Newcastle CBD is a typically regional city in Australia, ie a CBD without a purpose due to its out of the way location. There is no reason for it to be there and hence with growth more local based services have opened and the internet has killed off those that didn't. The tram network would not have saved this and likely to have failed just as much as the CBD.

The previous local service was from Morriset and likely would be a better location for return.

What would be needed for a 15min service is 7-8 train sets.
A passing loop on the Toronto line is not going to stack up.

You will never get a 15min service on the Toronto Branch with HR with those LX's.

You will need 6-7min to turn the train around to allow the driver to swap ends, have a pee etc.ets.
RTT_Rules

Thanks for the info
I wasn't suggesting rebuilding the entire terminus as an elevated line, I was suggesting that upon leaving the original station (at it's original elevation), the line would incline to bridge Cary Street before descending back down the the original corridor. I'm not sure what issues the two level crossings at Blackhalls Park would cause but it's possible for these to be removed all together and construct a couple road bridges across the creeks to connect to Cary Street.

With that being said, in Yennora Sydney, 6 trains per hour in each direction cross a level crossing, but I am aware the government doesn't like to build new level crossings, something which restoring the Toronto line will involve.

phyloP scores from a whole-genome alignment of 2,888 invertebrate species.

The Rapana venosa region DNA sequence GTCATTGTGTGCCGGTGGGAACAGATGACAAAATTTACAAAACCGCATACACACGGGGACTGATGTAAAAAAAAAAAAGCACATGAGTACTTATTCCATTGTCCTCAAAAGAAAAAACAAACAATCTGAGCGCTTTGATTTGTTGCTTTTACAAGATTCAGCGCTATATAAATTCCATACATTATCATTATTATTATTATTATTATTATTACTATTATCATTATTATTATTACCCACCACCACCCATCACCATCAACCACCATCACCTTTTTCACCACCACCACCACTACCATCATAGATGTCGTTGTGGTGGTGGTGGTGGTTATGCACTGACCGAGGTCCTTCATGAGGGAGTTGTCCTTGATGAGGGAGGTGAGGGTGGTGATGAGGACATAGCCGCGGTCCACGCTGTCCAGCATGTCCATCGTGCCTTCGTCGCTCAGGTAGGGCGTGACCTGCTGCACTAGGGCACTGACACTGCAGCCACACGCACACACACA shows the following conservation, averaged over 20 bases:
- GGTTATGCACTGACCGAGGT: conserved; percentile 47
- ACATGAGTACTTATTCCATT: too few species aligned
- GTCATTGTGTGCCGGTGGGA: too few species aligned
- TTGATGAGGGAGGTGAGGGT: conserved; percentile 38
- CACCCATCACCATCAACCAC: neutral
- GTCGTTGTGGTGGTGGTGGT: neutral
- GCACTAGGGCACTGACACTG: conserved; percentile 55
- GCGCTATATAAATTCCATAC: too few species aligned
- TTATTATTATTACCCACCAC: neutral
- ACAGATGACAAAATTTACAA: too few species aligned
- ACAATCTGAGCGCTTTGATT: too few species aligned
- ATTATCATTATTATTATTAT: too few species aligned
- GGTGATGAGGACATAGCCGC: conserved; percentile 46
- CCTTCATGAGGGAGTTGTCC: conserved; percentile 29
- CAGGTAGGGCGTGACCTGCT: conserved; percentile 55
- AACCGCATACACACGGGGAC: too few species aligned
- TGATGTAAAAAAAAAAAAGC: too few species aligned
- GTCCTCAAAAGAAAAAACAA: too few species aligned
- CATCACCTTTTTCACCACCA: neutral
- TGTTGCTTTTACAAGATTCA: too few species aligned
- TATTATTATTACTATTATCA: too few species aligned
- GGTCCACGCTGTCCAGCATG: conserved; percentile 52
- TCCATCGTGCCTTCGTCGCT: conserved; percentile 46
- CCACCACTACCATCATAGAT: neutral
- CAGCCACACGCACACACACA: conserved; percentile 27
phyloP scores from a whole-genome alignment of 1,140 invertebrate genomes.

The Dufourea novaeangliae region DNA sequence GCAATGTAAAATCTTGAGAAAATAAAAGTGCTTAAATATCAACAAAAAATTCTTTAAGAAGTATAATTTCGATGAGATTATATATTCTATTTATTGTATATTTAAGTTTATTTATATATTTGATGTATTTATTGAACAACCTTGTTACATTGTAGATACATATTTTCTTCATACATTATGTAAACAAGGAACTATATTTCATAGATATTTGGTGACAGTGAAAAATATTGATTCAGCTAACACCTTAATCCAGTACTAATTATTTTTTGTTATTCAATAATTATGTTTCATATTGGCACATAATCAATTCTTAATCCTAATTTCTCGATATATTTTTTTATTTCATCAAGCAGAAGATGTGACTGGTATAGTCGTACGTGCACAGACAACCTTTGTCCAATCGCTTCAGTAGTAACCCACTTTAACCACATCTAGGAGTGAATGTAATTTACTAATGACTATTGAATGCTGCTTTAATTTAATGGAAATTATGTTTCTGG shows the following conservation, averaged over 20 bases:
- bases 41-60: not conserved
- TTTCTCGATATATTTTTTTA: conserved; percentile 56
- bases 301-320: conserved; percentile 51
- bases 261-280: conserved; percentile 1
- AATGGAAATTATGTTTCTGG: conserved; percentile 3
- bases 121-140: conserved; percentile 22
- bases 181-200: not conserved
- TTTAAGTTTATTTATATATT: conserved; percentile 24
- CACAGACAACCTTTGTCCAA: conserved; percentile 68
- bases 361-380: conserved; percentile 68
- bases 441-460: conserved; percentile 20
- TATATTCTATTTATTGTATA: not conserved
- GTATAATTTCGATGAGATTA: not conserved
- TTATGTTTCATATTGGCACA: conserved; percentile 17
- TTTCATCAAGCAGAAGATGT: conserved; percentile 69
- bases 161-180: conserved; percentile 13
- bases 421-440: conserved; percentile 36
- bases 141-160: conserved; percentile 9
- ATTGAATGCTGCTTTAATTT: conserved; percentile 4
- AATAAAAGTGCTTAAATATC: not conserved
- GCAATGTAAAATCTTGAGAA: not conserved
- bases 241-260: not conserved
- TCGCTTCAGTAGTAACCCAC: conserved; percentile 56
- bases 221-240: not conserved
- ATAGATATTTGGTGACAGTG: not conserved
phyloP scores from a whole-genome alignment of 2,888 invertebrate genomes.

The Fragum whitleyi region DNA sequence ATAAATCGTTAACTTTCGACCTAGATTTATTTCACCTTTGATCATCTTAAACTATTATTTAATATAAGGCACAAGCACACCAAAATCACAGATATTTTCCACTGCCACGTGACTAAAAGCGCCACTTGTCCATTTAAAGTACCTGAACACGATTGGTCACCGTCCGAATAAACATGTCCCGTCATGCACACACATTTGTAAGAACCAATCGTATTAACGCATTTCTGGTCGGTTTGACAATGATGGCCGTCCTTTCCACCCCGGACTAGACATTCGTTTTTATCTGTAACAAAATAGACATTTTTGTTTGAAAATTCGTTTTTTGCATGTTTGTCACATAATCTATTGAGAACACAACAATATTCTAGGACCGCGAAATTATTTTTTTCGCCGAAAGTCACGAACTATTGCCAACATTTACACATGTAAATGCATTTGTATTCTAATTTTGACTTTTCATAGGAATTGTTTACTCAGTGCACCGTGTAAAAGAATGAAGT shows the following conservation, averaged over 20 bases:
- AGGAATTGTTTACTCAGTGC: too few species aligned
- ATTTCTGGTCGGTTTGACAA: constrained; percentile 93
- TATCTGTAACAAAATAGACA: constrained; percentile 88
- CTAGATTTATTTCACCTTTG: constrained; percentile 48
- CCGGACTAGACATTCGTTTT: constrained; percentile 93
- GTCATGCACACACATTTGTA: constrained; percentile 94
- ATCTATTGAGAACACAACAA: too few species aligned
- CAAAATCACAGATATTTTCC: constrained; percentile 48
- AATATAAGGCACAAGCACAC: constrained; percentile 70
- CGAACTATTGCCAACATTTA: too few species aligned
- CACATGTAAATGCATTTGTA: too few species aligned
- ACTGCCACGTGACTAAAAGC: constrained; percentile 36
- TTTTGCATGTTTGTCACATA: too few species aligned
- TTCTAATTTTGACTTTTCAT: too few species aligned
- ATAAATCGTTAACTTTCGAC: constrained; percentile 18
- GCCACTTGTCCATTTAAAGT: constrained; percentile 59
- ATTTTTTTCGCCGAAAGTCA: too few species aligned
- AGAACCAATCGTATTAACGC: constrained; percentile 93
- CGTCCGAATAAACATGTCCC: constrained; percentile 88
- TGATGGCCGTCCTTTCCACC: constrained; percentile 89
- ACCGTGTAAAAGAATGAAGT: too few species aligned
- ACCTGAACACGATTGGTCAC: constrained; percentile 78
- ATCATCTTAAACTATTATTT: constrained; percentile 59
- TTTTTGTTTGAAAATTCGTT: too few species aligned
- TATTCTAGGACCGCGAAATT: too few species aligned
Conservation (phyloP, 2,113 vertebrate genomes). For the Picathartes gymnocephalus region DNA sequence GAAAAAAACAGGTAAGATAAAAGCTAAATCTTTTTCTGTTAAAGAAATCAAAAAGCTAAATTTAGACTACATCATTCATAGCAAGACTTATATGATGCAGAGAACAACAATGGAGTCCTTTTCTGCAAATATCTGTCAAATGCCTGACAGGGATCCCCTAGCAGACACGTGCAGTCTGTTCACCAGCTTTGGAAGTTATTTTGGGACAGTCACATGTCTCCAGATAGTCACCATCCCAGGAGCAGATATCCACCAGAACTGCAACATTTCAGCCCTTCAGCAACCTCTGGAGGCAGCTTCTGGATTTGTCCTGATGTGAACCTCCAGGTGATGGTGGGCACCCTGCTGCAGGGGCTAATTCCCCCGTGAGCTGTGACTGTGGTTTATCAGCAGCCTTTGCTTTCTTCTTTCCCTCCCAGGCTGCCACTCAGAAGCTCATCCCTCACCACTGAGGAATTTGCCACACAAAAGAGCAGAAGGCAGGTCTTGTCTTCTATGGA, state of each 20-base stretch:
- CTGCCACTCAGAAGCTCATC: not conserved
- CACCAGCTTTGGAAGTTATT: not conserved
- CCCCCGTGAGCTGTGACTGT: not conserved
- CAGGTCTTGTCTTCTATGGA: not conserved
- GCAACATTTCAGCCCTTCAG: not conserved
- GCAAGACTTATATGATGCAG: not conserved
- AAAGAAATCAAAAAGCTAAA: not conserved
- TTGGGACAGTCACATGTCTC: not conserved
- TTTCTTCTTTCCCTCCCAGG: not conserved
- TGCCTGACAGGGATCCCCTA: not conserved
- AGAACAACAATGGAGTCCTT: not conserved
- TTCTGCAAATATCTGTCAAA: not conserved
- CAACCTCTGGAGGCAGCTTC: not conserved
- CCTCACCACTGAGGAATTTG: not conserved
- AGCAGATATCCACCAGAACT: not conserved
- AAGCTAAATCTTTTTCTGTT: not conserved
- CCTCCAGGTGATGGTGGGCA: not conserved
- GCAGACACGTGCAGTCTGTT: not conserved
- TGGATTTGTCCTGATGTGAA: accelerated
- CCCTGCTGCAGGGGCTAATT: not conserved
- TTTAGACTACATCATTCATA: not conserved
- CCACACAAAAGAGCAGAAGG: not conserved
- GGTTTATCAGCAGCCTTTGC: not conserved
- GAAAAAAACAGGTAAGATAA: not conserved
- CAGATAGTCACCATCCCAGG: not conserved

When I say 'Newcastle', I am not referring the CBD but the entire Newcastle/Lake Macquarie metropolitan area, the entire area which lost it's tram network and heavy rail branch lines, and it's now the entire area extremely dependent on cars to the point (as I previously mentioned), it's literally impossible in some places (including one major commercial area next to the railway line with no station) to even conveniently cross the road without driving.

I agree with what you said about the CBD, it's even becoming just another suburb with apartments going up left, right, and centre, but not a lot of anything else.

Which is why any suburban services should not just be CBD centric, the existing lines actually already have trip generators/destinations adjacent to them, but there is the aforementioned problem of no stations or inaccessible stations.

I personally think that Newcastle Intg-Toronto makes a better suburban services than Newcastle Intg-Morriset, as there is not a whole lot going on in Dora Creek and Awaba, and Morriset can be well served by intercity trains, with that being said, mabye Newcastle Intg-Wyong could also make a good suburban services to compliment a Newcastle Intg-Toronto service.
  LancedDendrite Chief Commissioner

Location: Trapped in a meeting with Rhonda and Karsten